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The soaring cost of diesel is fueling inflation.
According to NPR, “…trucks move 70% of all freight in the U.S.,” including distributing goods that are from cargo ships and trains.
As discussed in the story, trucking companies can pass the added cost on to those receiving the trucked materials but independent truckers can’t so they may stop doing business which will only boost the cost of trucking goods.
In the end, the high cost of diesel will be passed on to the consumer who will pay higher prices for food and other goods.
The surge in the price of diesel is attributed to short supply and surging demand.
Diesel is one of the refining products called “middle distillates” and according to CNBC, “U.S. distillate inventory is now at the lowest level in more than decade.”
Refiners can’t just ramp up output to meet surging demand, and utilization rates are already above 90%. In the U.S., refining capacity has decreased in recent years. The largest refining complex on the East Coast — Philadelphia Energy Solutions — shut down following a fire in June 2019.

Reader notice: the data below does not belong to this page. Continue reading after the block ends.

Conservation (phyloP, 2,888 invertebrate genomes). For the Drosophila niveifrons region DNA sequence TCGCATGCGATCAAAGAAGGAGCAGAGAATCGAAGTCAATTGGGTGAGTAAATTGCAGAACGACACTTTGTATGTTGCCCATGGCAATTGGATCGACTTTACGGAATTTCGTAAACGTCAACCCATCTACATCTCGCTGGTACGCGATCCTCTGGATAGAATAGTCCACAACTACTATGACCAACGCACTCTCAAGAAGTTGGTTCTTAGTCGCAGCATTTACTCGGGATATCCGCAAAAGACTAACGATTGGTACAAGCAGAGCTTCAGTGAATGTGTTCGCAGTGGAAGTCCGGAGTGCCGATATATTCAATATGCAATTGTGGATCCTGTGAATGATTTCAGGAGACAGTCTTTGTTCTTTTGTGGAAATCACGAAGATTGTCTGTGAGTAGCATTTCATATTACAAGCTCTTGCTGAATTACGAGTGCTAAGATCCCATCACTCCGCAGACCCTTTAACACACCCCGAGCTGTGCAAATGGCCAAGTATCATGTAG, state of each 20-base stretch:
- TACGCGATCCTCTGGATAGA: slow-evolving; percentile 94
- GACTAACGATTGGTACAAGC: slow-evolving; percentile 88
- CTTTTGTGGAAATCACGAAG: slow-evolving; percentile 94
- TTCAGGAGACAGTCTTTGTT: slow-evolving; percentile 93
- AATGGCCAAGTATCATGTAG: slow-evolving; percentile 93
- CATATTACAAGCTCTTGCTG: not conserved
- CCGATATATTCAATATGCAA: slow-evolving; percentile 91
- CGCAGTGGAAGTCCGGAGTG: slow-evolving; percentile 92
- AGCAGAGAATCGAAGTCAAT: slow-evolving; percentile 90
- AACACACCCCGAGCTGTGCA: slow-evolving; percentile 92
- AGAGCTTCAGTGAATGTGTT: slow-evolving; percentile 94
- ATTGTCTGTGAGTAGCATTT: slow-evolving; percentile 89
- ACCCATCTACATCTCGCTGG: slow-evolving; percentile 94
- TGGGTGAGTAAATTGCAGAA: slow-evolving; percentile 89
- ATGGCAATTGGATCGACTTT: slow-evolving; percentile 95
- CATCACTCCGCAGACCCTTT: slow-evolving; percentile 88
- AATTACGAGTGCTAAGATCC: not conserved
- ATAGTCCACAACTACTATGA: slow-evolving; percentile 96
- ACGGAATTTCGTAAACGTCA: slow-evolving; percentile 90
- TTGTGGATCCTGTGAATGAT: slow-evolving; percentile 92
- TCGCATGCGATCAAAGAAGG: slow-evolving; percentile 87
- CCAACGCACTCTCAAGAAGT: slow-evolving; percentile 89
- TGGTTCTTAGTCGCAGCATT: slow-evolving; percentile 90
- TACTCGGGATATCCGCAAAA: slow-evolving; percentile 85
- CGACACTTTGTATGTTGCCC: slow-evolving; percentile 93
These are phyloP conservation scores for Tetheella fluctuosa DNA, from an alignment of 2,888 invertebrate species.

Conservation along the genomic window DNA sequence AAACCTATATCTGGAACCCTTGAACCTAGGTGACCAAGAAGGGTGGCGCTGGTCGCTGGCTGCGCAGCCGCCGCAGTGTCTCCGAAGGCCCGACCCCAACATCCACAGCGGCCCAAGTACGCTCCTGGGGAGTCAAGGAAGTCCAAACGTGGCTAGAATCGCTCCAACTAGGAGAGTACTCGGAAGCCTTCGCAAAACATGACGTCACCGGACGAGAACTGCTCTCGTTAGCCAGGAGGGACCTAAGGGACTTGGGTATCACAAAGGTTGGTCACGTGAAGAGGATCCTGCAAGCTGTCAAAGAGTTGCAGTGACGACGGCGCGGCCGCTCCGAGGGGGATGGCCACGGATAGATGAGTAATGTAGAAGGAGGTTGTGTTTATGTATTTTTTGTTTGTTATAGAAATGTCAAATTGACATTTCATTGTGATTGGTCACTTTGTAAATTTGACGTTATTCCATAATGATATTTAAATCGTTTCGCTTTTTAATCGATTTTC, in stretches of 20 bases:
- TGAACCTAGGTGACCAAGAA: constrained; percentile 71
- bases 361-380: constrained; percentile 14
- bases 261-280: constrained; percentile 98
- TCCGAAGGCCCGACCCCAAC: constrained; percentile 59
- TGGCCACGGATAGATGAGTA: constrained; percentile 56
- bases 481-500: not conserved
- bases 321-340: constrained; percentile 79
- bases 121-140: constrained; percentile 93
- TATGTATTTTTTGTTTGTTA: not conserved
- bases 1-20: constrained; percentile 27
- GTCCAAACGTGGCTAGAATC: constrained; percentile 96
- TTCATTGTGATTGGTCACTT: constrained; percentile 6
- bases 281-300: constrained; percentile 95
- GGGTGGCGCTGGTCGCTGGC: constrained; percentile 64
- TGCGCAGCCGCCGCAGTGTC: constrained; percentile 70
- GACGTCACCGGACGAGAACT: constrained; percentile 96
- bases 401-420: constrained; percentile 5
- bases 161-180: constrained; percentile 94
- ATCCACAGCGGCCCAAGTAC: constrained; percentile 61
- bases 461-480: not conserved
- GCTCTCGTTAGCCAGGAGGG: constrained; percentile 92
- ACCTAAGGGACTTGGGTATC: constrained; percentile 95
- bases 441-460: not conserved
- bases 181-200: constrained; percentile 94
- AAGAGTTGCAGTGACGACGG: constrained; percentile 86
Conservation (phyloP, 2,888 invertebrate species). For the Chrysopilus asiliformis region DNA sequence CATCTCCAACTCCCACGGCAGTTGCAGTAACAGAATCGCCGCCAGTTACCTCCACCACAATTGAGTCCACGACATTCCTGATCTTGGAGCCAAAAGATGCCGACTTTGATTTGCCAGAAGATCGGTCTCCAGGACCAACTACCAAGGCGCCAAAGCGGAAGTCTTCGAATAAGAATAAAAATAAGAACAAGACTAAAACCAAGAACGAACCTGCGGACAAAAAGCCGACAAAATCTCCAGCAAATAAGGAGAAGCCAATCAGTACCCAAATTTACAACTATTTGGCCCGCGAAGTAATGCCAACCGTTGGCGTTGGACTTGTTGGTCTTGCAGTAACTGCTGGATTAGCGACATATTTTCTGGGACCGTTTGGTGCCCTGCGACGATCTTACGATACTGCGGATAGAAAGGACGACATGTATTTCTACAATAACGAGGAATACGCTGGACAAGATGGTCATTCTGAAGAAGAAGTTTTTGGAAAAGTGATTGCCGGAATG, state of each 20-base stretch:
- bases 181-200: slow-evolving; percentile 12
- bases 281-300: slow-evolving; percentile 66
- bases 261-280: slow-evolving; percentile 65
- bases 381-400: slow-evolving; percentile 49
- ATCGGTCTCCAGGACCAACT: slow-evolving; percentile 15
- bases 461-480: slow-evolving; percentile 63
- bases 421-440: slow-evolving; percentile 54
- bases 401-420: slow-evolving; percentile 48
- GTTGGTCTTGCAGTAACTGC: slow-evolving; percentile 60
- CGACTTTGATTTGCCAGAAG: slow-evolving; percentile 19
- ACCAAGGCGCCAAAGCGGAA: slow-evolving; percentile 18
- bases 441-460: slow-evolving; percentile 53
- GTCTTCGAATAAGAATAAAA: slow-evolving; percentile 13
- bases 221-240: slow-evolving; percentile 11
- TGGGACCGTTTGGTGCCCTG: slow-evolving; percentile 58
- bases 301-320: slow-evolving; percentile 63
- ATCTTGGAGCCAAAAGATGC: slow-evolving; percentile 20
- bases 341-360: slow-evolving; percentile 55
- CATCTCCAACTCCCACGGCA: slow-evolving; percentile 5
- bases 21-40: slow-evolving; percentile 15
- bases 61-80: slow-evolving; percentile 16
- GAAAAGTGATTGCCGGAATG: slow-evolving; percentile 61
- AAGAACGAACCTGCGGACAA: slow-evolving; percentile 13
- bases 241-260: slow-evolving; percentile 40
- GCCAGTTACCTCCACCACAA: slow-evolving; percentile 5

The story continues, saying, “It’s going to be a double whammy on consumers in the weeks and months ahead as these diesel prices trickle down to the cost of goods — another piece of inflation that’s going to hit consumers.”
The Los Angeles Times also wrote about the cost of diesel.
Diesel runs the world’s economic engine, and the fuel’s price has soared faster and higher than gasoline.
— Los Angeles Times (@latimes) May 28, 2022
NPR did an interview with a trucker on diesel prices titled, “The national average price for diesel is up 75% from a year ago.”
Detroit Local 4 reported on the high cost of diesel.
President Biden’s effort to fight inflation will fail because his polices are contributing to lower domestic energy output.
The U.S. needs to increase the supply of oil and natural gas to lower prices but that’s not going to happen because Biden has an anti-fossil fuel agenda.